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"Choice Architecture" and Social Security
Old 06-26-2020, 05:26 AM   #1
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"Choice Architecture" and Social Security

Read an interesting article at
https://www.marketwatch.com/story/why-theres-so-much-drama-about-when-to-claim-social-security-2020-06-25?


Basic it says the question you ask about when to take SS can control the answer.

Quote:
You get one answer if you frame the issue in terms of how long soon-to-be retirees must live before they make up the income they lose by not claiming their Social Security benefits at age 62. And you get quite another if you frame the issue in terms of how much less their monthly payment will be if they start receiving benefits before reaching the maximum retirement age of 70.
Try asking yourself the 2 questions and see if your answer changes, at least somewhat. I've always asked 2nd question and plan to take at 70 to get max benefit, but asking the other way does change my thinking somewhat. I know there are many on the board that take one side and many the other.

From a study on "choice architecture"
Quote:
To understand their findings, itís worth remembering that the Social Security Administration (SSA) has set the magnitude of Social Security benefits to be actuarially equivalent no matter when you decide to begin receiving benefits. If you claim your benefits at age 62, the first year in which youíre eligible, you will receive payments over a longer period of time but at a reduced rate. If you instead claim at age 70, the age by which you must begin receiving benefits, your monthly payments will be commensurately higher.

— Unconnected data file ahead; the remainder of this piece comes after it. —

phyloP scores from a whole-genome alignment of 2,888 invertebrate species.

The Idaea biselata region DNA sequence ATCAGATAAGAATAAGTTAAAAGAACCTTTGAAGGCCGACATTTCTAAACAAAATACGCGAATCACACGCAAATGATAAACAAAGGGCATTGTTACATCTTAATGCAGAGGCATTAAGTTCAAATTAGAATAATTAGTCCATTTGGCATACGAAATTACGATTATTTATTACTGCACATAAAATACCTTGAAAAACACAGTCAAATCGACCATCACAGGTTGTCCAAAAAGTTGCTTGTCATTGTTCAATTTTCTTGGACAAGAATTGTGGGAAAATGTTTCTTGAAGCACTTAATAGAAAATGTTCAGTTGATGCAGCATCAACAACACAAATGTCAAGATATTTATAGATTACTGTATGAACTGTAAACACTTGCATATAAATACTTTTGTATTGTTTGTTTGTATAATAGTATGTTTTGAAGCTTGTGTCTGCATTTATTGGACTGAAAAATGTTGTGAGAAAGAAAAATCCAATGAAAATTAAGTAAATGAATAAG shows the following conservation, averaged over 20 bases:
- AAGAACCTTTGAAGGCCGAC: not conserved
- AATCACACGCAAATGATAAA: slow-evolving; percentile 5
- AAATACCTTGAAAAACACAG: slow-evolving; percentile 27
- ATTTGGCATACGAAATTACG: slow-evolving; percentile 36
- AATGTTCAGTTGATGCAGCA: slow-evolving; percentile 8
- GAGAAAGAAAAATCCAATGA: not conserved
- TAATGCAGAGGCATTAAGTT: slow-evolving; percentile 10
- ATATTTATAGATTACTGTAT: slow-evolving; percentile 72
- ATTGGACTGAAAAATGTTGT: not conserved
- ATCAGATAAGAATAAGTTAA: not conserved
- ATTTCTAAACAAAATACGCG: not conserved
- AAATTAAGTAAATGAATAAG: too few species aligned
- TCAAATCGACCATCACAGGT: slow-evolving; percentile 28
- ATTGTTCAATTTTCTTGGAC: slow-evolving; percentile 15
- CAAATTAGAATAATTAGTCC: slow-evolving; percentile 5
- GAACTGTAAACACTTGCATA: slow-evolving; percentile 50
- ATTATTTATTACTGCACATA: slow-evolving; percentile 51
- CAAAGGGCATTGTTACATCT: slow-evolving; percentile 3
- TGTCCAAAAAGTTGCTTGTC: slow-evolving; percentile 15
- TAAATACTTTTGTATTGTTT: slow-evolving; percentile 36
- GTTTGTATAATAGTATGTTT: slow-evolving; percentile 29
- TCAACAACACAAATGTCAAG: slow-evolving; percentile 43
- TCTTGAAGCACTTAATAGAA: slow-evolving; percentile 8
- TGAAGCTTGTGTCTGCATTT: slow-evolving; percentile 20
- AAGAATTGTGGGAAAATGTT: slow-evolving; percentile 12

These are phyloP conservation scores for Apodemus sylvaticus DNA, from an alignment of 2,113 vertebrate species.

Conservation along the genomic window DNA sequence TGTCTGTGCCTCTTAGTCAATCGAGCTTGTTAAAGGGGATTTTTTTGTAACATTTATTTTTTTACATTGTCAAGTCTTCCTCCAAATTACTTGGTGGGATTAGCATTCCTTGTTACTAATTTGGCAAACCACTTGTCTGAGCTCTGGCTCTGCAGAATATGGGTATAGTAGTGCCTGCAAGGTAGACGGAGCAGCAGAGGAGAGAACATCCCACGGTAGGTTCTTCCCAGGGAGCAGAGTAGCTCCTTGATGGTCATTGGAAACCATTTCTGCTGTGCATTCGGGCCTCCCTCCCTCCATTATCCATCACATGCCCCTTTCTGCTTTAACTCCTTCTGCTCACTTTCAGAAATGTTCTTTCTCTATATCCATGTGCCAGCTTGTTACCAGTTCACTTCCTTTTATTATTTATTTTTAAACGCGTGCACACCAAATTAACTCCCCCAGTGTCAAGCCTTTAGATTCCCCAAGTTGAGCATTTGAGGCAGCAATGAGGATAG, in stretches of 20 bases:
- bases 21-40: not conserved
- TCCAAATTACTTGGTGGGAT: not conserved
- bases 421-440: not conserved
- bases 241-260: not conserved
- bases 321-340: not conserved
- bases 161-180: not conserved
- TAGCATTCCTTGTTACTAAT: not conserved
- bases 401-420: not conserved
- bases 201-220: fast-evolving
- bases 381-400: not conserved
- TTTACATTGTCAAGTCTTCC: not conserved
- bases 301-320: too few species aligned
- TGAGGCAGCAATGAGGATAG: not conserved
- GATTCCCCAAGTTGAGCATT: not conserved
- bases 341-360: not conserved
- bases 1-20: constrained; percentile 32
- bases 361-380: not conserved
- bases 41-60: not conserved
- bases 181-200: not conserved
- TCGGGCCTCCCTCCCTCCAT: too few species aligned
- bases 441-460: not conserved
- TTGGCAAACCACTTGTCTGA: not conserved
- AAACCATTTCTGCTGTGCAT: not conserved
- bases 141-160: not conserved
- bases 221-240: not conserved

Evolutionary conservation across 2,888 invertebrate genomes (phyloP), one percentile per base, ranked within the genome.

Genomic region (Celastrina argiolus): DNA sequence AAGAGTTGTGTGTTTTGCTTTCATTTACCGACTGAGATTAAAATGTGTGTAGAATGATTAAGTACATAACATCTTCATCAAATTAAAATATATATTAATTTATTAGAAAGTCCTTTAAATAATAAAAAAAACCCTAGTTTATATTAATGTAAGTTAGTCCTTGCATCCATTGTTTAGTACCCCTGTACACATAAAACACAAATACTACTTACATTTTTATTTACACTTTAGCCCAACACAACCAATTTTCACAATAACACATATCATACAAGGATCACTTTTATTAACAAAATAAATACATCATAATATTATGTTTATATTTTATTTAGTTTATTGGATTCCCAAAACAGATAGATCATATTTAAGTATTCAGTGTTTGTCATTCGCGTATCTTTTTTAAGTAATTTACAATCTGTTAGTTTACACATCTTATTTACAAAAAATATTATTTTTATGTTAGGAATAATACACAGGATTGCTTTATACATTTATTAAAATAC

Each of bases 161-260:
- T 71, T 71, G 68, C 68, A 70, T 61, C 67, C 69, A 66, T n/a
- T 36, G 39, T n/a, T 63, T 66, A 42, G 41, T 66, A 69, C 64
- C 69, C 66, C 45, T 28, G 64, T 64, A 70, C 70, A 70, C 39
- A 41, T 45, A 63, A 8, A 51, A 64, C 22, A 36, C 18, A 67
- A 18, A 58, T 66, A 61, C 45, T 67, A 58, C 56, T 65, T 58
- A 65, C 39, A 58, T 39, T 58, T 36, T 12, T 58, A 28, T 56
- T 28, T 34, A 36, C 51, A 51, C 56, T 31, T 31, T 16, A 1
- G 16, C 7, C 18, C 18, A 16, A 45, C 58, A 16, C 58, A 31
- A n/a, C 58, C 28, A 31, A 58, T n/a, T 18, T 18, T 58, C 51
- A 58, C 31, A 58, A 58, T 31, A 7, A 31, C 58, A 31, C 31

Just found it interesting and perhaps useful in looking at my answer to these kind of questions.
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Old 06-26-2020, 05:44 AM   #2
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Those are frequently the two poles of the discussion, so fasten your seatbelts for what transpires on this post. Maybe a third way to consider: I always thought waiting until 70 is obviously the way to go. Iím wealthy because Iím skilled at delayed gratification! However, I recently plugged into the Personal Capital retirement calculator age 62 for us both with the lower amounts and it greatly helps our portfolio survivability rate to have those dollars coming online sooner. Our financial planner says weíll choose to take it based on what everything is looking like when we get into our 60s, which is probably the best answer.
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Old 06-26-2020, 06:16 AM   #3
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"the Social Security Administration (SSA) has set the magnitude of Social Security benefits to be actuarially equivalent no matter when you decide to begin receiving benefits".

...if you die on schedule.

Try the option to input your date of death in the Advanced Options, Mortality Tables at https://opensocialsecurity.com/.
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Old 06-26-2020, 06:25 AM   #4
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Itís always good to have a choice vs having no choice. Thereís no right or wrong and optimum can only be determined looking backwards. Do what feels right for your situation and donít fret over it.
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Old 06-26-2020, 06:42 AM   #5